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Memories of simpler days

I’ve had a few of these days recently, and they seem to be increasing in frequency. I call them the-world-is-broken days.

Typically they involve a phone, recorded messages, a menu of number-pushing options [sometimes with no offering relevant to you, so you just have to randomly pick one and pray], execrable recorded music to keep you entertained [“current wait time is approximately one hour thirty-five minutes”], breaks in the music to thank you for waiting and assuring you that your call is important, short commercials for services to improve your life, connection finally to someone [in the Philippines?], a series of security questions, an offer to put you through to someone who can better assist you with your specific needs, a line which goes dead, a need to repeat the entire process …

Yes, I’m sure you’ve been there too.

Then there’s the spam, either by email, text or phone. The latest figures I could find suggest that the country most plagued by spam calls is Brazil, followed by Peru. New Zealand does not even make it into the top 20.

And here’s a frightening statistic about a spam caller from India; in just one year, he made over 202 million spam calls. To put it another way, he disturbed the lives of 664,000 people per day. Those calls must have been important to him.

He must have done it by sending batches of recorded messages because there just aren’t enough minutes in a day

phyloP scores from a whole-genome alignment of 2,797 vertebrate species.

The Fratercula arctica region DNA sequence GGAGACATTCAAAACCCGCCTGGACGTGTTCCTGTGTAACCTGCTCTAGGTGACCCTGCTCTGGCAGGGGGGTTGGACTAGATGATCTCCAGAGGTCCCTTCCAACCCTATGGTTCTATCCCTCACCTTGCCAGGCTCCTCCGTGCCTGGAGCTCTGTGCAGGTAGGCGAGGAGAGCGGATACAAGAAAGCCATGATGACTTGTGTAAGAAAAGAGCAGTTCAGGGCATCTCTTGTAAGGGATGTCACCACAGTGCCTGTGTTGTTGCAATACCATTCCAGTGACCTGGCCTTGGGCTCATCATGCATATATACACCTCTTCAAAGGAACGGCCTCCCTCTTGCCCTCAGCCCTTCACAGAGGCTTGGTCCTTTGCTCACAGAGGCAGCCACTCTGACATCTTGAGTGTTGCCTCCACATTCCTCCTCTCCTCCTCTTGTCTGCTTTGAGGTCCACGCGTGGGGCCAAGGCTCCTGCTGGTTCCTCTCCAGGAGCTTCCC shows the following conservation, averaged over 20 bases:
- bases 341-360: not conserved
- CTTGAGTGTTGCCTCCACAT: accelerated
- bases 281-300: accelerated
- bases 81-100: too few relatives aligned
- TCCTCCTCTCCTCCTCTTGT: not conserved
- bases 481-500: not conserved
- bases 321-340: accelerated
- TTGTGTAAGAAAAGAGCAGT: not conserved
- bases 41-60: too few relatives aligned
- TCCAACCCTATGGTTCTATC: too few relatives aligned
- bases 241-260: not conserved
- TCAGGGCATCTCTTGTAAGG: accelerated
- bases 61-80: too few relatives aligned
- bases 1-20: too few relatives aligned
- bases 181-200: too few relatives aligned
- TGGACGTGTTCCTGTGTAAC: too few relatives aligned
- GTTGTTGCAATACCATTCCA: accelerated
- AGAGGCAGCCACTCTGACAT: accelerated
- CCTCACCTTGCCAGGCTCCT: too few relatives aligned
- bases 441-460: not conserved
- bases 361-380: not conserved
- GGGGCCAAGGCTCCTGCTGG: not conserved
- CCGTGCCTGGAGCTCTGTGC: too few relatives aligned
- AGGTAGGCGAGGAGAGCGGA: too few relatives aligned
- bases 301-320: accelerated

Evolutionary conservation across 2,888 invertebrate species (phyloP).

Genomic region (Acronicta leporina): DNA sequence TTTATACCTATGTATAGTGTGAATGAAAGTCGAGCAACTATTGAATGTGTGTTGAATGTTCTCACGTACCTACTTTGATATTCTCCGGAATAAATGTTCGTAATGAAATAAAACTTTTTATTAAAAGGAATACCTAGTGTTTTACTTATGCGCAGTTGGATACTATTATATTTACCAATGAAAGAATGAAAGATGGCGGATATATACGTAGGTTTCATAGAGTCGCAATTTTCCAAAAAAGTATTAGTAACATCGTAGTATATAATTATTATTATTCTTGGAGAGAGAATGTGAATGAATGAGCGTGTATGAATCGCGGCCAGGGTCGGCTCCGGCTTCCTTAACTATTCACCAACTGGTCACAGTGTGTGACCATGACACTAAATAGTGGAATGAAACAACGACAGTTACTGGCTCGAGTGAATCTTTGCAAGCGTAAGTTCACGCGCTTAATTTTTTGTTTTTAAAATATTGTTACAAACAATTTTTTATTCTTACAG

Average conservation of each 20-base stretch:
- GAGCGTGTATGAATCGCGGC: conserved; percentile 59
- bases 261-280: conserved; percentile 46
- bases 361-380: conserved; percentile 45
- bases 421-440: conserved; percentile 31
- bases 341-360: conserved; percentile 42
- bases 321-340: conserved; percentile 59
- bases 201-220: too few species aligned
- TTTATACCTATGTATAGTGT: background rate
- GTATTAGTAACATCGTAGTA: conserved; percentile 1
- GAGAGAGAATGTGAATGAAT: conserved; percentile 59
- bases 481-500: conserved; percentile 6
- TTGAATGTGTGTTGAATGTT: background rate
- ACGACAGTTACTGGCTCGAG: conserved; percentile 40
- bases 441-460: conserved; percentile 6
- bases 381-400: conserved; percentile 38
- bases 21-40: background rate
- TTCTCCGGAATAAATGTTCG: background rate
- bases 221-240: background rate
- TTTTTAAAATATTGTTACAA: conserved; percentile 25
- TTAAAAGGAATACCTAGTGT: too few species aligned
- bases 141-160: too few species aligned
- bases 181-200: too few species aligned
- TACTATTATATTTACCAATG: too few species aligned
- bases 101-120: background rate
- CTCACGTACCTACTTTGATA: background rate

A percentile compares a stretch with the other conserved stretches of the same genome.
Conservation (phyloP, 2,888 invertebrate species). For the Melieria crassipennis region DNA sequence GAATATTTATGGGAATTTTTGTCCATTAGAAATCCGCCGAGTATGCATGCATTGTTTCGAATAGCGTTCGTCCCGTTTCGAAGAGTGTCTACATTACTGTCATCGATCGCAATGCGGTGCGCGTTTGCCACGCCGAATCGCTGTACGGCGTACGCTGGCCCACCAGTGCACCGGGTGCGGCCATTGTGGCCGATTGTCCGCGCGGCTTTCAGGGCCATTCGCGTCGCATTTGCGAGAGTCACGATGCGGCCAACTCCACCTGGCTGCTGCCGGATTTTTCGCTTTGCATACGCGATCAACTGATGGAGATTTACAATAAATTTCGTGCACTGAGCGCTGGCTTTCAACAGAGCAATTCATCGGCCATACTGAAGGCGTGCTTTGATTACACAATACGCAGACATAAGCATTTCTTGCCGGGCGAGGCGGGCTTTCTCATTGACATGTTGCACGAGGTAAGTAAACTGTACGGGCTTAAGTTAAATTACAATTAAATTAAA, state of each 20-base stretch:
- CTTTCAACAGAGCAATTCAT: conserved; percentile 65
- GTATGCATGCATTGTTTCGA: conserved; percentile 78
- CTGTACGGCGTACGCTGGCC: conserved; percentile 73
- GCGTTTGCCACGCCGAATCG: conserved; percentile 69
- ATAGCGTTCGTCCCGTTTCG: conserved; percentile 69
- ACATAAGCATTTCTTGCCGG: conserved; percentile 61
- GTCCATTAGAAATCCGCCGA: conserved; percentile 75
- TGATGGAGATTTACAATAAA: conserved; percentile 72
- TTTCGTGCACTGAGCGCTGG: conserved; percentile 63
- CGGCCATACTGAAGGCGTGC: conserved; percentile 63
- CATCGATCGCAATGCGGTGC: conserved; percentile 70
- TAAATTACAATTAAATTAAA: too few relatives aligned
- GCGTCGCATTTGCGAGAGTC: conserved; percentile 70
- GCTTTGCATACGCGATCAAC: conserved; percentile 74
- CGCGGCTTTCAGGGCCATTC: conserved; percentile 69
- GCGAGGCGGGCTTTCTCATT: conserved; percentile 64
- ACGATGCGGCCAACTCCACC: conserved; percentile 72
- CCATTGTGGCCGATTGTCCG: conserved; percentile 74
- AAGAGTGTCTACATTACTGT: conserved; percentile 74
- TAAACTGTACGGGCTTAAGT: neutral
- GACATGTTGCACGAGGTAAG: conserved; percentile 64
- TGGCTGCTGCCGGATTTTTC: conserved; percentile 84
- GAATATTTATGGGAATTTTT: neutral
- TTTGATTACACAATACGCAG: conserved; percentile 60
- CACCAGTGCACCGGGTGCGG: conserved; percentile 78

Another alarming fact is that, when the world was hit by covid, the world’s scammers turned to offering life-saving pharmaceuticals, oxygen cylinders, hospital beds, and ointment.

I realize that when your screen shows an unknown caller, it could still be a bona fide call, but to play it safe, it might be best to avoid it.

Or you could answer with one of the following all-purpose messages if you’re game:

*Hello and Welcome to [your name] telephone life-coaching services. Press 1 if your life is a shambles. Press 2 if you just need someone to talk to. [You can make up the rest yourself but I don’t think you’ll need many.]

*Thanks for your call, which is important to us. Please hold while we put you on hold. Please note that this conversation may be recorded for training purposes.

*Hello and welcome to Karaoke Hotline, where you get to sing all the hits. What song would you like to sing for us today?

*Thanks for phoning. Please tell us the reason for your call, and we’ll do our very best to waste your time.

*Hello and welcome to the hotline for nature lovers. Leave your message after the tone, and one of our nature lovers will call you back for an in-depth discussion [whales, penguins, and moss are biggies at the moment].

*If you understand English, press 1 for options. If you don’t understand English, press 2.

*Thanks for your call, which I hope we can safely assume is socially responsible, gender-neutral, race-neutral, sexuality neutral, medically approved, based on sound nutritional principles, free of greenhouse emissions, guaranteed to cause no harm to penguins, and available in a range of attractive designer colours. Press 1 for more options.

Anyway, it’s time to get back to my most recent the-world-is-broken day. At the end of it I switched off my phone, turned to Mrs D and said: “I just want to walk into a grocery store to face an apron-wearing man with a pencil behind his ear, ask for a pound of flour and half a pound of plain biscuits, pay with cash and enjoy the pinging sound of the cash register, wish the grocer well and head home with my paper-bagged goodies.”

Of course, I’m dreaming.

Wyn Drabble is a teacher of English, a writer, musician and public speaker.

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